Secrets of the Urban Woods; late July

I had to visit the woods down the street from my house twice before I figured out why the song birds had fallen silent.

Usually the cardinal is filling the place with his tuneful whistle, bright and loud enough to be heard no matter where I am.  And robins announce their territories, one after the other as I pass them, less lyrical than the cardinals, but no less insistent. The red winged black birds not only sound out their squashed whistle, they are not above dive bombing me for extra emphasis. I know that their broods have hatched and fledged and left the nest, but their total silence baffled me.

On my first walk of the week, I did hear a mewling sort of call and looking up saw a brown bird perched on a high branch. I have since identified it as a catbird. I would have preferred to call it a mockingbird, a close relation, but the mockingbird that usually sings its rhapsodies here in the summer has not returned this year. If it had, I would know. I love the sound and I can hear it even in my sleep.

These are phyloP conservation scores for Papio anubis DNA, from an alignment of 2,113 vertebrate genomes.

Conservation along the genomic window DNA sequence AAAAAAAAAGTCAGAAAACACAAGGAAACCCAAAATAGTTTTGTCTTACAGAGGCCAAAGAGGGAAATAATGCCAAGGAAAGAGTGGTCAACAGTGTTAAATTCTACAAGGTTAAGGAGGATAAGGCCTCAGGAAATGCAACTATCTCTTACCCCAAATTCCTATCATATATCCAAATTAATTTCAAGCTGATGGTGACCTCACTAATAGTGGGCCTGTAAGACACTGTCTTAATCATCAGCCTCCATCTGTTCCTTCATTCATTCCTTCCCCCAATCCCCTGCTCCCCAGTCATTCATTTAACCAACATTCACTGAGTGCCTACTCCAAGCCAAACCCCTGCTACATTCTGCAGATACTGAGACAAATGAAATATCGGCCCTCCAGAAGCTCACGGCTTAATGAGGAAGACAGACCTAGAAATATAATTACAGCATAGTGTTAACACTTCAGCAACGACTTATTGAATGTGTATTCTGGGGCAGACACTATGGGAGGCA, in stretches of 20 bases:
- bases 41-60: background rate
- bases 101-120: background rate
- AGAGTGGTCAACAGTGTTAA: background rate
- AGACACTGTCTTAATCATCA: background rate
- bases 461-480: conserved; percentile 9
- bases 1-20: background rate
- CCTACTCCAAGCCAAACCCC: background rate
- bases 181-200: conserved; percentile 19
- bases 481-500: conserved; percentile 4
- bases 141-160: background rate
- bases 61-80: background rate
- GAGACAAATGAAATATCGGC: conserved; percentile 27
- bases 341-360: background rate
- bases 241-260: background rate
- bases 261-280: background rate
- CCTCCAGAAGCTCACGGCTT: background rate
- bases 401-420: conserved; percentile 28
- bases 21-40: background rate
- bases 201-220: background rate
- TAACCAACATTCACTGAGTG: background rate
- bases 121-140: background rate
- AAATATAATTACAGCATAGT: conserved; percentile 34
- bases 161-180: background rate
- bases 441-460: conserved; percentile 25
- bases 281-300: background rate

The louder and more puzzling cry came from high up and echoed across the woods. It was a long initial scream and then a drop or slur downward for a shorter sound.

As I began my homeward stretch on my second walk, I saw a red tailed hawk swoop to land in the tallest tree beside the trail. I had my answer. This hawk has taken up residence and the song birds have wisely fallen silent.

To hear the cry :

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